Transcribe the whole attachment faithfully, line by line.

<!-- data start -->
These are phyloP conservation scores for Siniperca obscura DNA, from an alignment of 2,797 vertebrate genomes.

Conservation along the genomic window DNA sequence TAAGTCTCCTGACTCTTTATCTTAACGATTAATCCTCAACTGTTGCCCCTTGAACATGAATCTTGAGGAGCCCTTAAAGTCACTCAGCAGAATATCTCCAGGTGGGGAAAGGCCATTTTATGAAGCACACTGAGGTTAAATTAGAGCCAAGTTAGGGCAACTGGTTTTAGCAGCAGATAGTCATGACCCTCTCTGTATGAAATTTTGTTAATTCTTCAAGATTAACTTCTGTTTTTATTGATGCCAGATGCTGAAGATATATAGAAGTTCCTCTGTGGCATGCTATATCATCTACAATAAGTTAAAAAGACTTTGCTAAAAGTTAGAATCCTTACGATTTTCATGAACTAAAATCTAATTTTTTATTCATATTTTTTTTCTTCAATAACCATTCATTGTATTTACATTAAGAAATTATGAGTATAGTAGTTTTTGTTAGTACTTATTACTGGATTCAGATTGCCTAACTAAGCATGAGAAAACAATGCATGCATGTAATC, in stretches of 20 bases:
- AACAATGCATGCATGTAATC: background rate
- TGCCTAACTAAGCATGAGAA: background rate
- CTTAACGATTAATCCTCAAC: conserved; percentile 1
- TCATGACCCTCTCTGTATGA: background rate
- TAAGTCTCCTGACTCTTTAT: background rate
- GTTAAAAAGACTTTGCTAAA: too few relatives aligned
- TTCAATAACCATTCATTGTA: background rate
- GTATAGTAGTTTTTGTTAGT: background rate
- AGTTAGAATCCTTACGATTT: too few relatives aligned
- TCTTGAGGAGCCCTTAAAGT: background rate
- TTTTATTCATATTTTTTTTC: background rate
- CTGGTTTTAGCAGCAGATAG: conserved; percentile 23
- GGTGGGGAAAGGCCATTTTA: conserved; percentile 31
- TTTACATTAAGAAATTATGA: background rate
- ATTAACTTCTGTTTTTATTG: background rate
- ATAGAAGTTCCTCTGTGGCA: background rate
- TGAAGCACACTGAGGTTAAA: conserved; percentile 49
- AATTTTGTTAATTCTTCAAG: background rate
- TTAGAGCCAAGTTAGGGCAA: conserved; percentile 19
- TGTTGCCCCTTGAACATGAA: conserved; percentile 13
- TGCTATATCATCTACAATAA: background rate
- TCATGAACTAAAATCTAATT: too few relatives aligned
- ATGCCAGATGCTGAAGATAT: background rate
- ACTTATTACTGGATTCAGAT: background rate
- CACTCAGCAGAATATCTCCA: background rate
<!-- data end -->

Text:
These are phyloP conservation scores for Siniperca obscura DNA, from an alignment of 2,797 vertebrate genomes.

Conservation along the genomic window DNA sequence TAAGTCTCCTGACTCTTTATCTTAACGATTAATCCTCAACTGTTGCCCCTTGAACATGAATCTTGAGGAGCCCTTAAAGTCACTCAGCAGAATATCTCCAGGTGGGGAAAGGCCATTTTATGAAGCACACTGAGGTTAAATTAGAGCCAAGTTAGGGCAACTGGTTTTAGCAGCAGATAGTCATGACCCTCTCTGTATGAAATTTTGTTAATTCTTCAAGATTAACTTCTGTTTTTATTGATGCCAGATGCTGAAGATATATAGAAGTTCCTCTGTGGCATGCTATATCATCTACAATAAGTTAAAAAGACTTTGCTAAAAGTTAGAATCCTTACGATTTTCATGAACTAAAATCTAATTTTTTATTCATATTTTTTTTCTTCAATAACCATTCATTGTATTTACATTAAGAAATTATGAGTATAGTAGTTTTTGTTAGTACTTATTACTGGATTCAGATTGCCTAACTAAGCATGAGAAAACAATGCATGCATGTAATC, in stretches of 20 bases:
- AACAATGCATGCATGTAATC: background rate
- TGCCTAACTAAGCATGAGAA: background rate
- CTTAACGATTAATCCTCAAC: conserved; percentile 1
- TCATGACCCTCTCTGTATGA: background rate
- TAAGTCTCCTGACTCTTTAT: background rate
- GTTAAAAAGACTTTGCTAAA: too few relatives aligned
- TTCAATAACCATTCATTGTA: background rate
- GTATAGTAGTTTTTGTTAGT: background rate
- AGTTAGAATCCTTACGATTT: too few relatives aligned
- TCTTGAGGAGCCCTTAAAGT: background rate
- TTTTATTCATATTTTTTTTC: background rate
- CTGGTTTTAGCAGCAGATAG: conserved; percentile 23
- GGTGGGGAAAGGCCATTTTA: conserved; percentile 31
- TTTACATTAAGAAATTATGA: background rate
- ATTAACTTCTGTTTTTATTG: background rate
- ATAGAAGTTCCTCTGTGGCA: background rate
- TGAAGCACACTGAGGTTAAA: conserved; percentile 49
- AATTTTGTTAATTCTTCAAG: background rate
- TTAGAGCCAAGTTAGGGCAA: conserved; percentile 19
- TGTTGCCCCTTGAACATGAA: conserved; percentile 13
- TGCTATATCATCTACAATAA: background rate
- TCATGAACTAAAATCTAATT: too few relatives aligned
- ATGCCAGATGCTGAAGATAT: background rate
- ACTTATTACTGGATTCAGAT: background rate
- CACTCAGCAGAATATCTCCA: background rate